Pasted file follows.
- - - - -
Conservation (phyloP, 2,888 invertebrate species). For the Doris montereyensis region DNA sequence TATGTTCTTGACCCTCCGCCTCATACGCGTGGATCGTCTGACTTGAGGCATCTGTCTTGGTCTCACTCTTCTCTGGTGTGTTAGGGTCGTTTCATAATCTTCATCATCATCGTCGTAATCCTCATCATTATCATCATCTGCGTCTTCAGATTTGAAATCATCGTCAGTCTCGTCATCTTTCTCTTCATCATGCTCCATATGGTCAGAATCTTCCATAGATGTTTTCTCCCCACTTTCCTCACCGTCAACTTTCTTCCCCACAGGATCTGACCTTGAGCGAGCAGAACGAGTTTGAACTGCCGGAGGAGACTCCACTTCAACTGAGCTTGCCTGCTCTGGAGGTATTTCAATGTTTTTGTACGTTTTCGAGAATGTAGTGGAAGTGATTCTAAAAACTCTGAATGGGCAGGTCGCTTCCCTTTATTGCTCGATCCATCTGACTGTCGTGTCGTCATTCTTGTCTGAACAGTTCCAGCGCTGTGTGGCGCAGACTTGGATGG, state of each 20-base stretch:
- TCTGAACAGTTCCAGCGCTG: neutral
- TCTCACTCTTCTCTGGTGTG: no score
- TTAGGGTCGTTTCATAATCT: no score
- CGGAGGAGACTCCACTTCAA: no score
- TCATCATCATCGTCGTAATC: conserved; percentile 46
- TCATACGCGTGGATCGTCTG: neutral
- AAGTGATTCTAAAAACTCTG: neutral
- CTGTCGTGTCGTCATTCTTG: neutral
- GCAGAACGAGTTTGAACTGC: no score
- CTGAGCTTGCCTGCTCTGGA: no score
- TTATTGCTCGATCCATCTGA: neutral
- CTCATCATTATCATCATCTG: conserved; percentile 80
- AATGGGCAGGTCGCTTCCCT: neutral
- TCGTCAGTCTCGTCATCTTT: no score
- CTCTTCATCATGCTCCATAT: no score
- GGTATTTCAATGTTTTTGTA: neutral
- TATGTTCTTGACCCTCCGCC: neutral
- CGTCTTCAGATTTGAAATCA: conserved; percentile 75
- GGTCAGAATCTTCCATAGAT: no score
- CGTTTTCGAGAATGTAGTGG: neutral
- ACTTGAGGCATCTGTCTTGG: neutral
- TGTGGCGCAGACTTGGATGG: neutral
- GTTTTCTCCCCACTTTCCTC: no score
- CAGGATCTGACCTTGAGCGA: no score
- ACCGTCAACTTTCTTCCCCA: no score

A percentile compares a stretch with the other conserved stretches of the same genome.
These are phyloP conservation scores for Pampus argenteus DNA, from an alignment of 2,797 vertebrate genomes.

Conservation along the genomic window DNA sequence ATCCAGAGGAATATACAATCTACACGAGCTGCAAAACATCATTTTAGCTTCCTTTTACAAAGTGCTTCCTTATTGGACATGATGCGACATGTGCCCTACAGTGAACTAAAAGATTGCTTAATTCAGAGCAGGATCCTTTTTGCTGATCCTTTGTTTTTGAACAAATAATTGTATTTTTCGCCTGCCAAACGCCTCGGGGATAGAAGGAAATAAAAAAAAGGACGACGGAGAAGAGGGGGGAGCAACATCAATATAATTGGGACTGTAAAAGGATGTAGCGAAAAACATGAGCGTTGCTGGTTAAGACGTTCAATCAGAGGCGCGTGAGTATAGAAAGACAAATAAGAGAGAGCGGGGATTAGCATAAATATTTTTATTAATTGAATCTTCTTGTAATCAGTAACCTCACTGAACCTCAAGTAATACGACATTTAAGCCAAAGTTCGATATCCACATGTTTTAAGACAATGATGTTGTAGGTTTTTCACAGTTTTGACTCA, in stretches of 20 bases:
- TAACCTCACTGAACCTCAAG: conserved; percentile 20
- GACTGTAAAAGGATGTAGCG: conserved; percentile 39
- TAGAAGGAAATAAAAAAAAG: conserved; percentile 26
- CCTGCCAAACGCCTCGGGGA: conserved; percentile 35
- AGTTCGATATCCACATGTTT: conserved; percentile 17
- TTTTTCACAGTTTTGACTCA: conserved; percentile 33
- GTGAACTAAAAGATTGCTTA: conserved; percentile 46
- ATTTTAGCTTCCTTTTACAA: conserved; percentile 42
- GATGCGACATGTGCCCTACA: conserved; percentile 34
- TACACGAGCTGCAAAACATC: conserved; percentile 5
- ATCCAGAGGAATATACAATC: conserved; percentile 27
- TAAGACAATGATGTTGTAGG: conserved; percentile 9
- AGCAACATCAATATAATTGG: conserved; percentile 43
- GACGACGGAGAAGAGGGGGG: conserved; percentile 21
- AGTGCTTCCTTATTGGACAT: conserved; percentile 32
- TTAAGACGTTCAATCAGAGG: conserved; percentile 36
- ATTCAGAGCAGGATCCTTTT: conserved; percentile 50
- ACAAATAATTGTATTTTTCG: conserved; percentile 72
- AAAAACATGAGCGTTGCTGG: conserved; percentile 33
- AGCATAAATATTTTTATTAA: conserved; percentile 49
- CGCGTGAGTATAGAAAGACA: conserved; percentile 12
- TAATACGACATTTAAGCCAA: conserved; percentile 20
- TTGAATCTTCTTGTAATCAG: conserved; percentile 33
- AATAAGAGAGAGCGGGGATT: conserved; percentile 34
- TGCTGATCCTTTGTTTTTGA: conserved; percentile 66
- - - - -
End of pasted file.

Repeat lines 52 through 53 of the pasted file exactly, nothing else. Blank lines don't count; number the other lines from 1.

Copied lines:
- TTGAATCTTCTTGTAATCAG: conserved; percentile 33
- AATAAGAGAGAGCGGGGATT: conserved; percentile 34